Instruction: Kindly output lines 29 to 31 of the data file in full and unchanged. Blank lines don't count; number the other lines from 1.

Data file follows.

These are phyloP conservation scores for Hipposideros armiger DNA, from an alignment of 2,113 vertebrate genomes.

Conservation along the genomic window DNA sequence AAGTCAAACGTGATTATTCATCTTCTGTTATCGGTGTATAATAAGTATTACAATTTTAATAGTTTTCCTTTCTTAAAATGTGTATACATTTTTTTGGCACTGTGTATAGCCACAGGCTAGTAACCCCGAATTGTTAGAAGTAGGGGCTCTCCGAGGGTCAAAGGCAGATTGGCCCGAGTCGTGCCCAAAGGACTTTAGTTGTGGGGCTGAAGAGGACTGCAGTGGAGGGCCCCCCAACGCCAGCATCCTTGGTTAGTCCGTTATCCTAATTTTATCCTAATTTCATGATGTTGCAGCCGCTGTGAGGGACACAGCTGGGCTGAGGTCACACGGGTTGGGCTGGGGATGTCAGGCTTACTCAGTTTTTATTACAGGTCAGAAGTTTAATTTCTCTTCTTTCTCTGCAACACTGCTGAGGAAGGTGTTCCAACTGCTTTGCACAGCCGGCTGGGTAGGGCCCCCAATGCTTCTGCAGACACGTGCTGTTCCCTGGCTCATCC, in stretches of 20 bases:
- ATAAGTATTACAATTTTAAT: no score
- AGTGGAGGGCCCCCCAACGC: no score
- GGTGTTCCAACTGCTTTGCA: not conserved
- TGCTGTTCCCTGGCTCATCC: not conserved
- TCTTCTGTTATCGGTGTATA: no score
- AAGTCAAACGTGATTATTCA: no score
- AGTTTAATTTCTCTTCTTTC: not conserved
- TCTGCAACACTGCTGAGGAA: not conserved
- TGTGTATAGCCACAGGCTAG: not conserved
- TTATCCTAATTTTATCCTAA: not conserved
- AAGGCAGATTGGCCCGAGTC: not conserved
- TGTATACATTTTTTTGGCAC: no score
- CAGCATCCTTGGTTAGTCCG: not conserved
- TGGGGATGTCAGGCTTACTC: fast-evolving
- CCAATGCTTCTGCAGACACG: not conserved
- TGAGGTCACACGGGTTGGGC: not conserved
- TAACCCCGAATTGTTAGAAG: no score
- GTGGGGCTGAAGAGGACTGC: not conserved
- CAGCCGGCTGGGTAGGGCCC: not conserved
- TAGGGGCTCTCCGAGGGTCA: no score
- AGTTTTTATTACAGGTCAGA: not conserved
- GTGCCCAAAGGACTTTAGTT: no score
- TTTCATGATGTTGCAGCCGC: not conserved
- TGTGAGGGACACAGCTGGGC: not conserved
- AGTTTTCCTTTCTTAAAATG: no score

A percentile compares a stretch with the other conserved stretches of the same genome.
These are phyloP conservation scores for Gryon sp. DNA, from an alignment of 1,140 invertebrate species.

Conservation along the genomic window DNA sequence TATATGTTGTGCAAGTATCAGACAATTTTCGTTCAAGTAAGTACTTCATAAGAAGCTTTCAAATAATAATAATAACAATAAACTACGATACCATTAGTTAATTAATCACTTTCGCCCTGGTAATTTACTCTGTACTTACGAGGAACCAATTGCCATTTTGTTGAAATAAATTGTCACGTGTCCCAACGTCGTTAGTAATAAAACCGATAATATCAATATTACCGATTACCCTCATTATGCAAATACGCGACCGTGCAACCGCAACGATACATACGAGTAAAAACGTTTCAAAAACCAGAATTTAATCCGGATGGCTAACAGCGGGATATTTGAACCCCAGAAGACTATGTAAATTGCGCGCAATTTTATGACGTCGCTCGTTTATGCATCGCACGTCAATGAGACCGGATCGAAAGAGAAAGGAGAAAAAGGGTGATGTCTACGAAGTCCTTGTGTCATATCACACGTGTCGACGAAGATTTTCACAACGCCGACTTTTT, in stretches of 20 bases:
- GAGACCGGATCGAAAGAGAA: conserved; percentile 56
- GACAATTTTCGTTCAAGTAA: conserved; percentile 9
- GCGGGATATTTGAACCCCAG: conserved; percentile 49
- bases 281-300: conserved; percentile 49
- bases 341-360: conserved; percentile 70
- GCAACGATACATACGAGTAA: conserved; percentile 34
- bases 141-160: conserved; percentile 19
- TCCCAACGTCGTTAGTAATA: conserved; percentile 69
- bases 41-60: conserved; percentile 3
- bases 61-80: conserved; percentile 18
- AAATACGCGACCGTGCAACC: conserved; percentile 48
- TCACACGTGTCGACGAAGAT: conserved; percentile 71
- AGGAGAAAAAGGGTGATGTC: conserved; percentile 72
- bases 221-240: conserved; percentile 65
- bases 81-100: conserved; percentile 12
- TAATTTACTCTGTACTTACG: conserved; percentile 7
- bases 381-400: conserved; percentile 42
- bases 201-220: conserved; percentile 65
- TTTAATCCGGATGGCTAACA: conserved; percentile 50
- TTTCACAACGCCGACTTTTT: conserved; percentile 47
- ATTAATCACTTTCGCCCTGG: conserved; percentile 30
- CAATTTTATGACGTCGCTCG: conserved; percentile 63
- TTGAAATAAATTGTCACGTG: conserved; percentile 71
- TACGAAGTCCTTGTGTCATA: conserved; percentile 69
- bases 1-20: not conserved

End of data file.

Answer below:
These are phyloP conservation scores for Gryon sp. DNA, from an alignment of 1,140 invertebrate species.

Conservation along the genomic window DNA sequence TATATGTTGTGCAAGTATCAGACAATTTTCGTTCAAGTAAGTACTTCATAAGAAGCTTTCAAATAATAATAATAACAATAAACTACGATACCATTAGTTAATTAATCACTTTCGCCCTGGTAATTTACTCTGTACTTACGAGGAACCAATTGCCATTTTGTTGAAATAAATTGTCACGTGTCCCAACGTCGTTAGTAATAAAACCGATAATATCAATATTACCGATTACCCTCATTATGCAAATACGCGACCGTGCAACCGCAACGATACATACGAGTAAAAACGTTTCAAAAACCAGAATTTAATCCGGATGGCTAACAGCGGGATATTTGAACCCCAGAAGACTATGTAAATTGCGCGCAATTTTATGACGTCGCTCGTTTATGCATCGCACGTCAATGAGACCGGATCGAAAGAGAAAGGAGAAAAAGGGTGATGTCTACGAAGTCCTTGTGTCATATCACACGTGTCGACGAAGATTTTCACAACGCCGACTTTTT, in stretches of 20 bases:
- GAGACCGGATCGAAAGAGAA: conserved; percentile 56